Climate change is already affecting the most vulnerable around the world – by 2030 it could result in an additional 100 million people living in extreme poverty. The poor and vulnerable are often least able to prevent, cope with and adapt to climate impacts and stand to lose more overall in extreme weather events. Linking insurance with social protection systems could enhance households and communities’ ability to absorb climate shocks, and improve their ability to reduce and manage risk, and reduce poverty.
Climate risk insurance is a risk transfer solution that aims to protect individuals, businesses and countries against the negative impacts of extreme weather events that are becoming more frequent and more severe due to climate change. Well-designed climate risk insurance schemes can help people, businesses and countries manage the impacts of climate related shocks in different ways.
How can linking climate risk insurance and social protection strengthen climate resilience?
Insurance and social protection can be elements of a comprehensive risk layering approach. ‘Risk layering’ refers to the process of separating risk into tiers that allow for more efficient financing and management of risks (World Bank, 2012). Layering insurance and social protection can help address different risks faced by a household. Hybrid products combining insurance and social protection can support poverty reduction in the face of climate change.
Linking social protection and climate impact insurance not only enables the poorest and most vulnerable to access economic instruments for risk smoothing but also creates entry points for economic inclusion of these groups.
Climate risk insurance can serve as a contingency financing mechanism for governments to temporarily scale up shock-responsive social protection in anticipation or response to a shock. Read more about how linking climate risk insurance and social protection strengthen climate resilience here
Challenges in linking climate risk insurance and social protection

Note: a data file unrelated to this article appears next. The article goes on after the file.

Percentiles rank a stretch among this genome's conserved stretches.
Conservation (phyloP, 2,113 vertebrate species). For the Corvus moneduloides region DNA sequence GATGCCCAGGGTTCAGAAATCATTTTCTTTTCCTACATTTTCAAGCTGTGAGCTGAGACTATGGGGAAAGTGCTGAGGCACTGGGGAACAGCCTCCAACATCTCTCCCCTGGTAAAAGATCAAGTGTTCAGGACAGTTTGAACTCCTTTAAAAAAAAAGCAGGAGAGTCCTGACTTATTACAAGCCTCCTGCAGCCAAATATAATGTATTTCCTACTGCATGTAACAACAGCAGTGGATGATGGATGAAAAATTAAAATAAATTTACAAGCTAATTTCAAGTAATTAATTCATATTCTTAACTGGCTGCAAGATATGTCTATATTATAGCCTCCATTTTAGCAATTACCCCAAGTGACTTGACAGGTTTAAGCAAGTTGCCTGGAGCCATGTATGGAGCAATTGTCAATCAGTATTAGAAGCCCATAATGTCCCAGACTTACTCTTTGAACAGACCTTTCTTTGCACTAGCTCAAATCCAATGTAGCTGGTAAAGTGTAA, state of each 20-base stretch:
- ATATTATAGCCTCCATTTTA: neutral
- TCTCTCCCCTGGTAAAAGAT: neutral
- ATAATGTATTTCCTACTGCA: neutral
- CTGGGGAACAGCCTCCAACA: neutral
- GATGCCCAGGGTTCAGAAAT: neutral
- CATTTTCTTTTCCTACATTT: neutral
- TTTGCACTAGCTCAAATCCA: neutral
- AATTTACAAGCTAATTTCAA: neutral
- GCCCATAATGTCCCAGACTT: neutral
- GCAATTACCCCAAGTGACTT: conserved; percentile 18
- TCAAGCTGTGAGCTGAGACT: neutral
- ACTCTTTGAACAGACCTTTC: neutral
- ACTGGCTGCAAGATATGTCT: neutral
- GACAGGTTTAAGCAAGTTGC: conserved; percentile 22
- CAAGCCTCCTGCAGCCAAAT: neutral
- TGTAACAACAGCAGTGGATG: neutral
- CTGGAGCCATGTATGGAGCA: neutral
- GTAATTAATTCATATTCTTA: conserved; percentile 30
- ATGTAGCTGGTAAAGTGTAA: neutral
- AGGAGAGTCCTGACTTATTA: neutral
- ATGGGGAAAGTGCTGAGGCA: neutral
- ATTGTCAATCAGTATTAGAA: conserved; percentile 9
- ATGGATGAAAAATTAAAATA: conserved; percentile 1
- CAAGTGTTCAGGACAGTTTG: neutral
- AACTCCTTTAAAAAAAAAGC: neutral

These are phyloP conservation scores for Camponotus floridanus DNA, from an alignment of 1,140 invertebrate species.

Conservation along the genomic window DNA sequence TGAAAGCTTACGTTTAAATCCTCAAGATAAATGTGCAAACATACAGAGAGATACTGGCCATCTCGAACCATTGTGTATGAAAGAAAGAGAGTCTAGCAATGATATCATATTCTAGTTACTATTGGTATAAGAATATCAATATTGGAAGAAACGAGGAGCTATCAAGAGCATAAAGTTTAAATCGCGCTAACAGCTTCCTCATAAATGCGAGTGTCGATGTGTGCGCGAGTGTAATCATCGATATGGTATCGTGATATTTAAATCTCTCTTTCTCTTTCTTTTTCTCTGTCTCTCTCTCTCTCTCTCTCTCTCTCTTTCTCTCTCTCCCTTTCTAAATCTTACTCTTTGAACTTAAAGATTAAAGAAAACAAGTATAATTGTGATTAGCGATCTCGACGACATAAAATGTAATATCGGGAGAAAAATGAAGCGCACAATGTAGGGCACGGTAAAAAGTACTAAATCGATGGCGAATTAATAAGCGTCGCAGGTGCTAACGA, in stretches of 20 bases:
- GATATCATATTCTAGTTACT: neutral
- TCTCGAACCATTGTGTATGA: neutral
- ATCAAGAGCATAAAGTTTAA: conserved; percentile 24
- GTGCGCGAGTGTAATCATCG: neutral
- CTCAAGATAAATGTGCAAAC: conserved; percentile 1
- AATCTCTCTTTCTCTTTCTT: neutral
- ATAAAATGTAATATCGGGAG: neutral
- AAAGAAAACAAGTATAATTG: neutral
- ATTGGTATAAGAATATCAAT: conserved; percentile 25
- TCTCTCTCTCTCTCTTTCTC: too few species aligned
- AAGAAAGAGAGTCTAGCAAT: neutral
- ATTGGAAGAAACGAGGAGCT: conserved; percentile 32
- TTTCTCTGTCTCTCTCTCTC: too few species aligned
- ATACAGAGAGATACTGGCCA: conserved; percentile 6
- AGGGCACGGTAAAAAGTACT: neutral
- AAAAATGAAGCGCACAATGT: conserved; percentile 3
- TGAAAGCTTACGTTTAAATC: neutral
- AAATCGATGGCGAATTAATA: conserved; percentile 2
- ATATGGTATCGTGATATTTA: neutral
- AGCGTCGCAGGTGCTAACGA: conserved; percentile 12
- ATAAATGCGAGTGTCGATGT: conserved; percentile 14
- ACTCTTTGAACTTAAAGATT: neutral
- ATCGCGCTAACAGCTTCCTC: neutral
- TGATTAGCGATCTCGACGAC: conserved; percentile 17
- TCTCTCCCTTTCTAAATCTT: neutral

A key challenge for climate risk insurance and social protection is to strike a balance between providing rapid support following a (climate) shock and precisely targeting those most in need. Case studies from Ethiopia and Malawi show that the cost of a drought to households can increase from zero to about $50 per household if support is delayed by four months, and to about $1,300 if support is delayed by six to nine months (Clarke and Hill, 2013). While this highlights the need for quick delivery of initial support, effective targeting of assistance is key for the ultimate impact and cost-effectiveness of schemes. Targeting specific households or vulnerable groups is however time consuming and difficult, often because of the lack of data, low administrative capacity, and political economy factors (Coudouel et al., 2002).
As climate change increases the intensity and frequency of extreme weather events, there may come a time when some risks become so severe that insurance becomes too costly. This is a challenge when linking climate risk insurance and social protection. Read more about on challenges encountered when linking climate risk insurance and social protection to strengthen climate resilience here
This study was conducted by Elina Väänänen with support from Katharina Nett, Cecilia Costella, and Janot Mendler de Suarez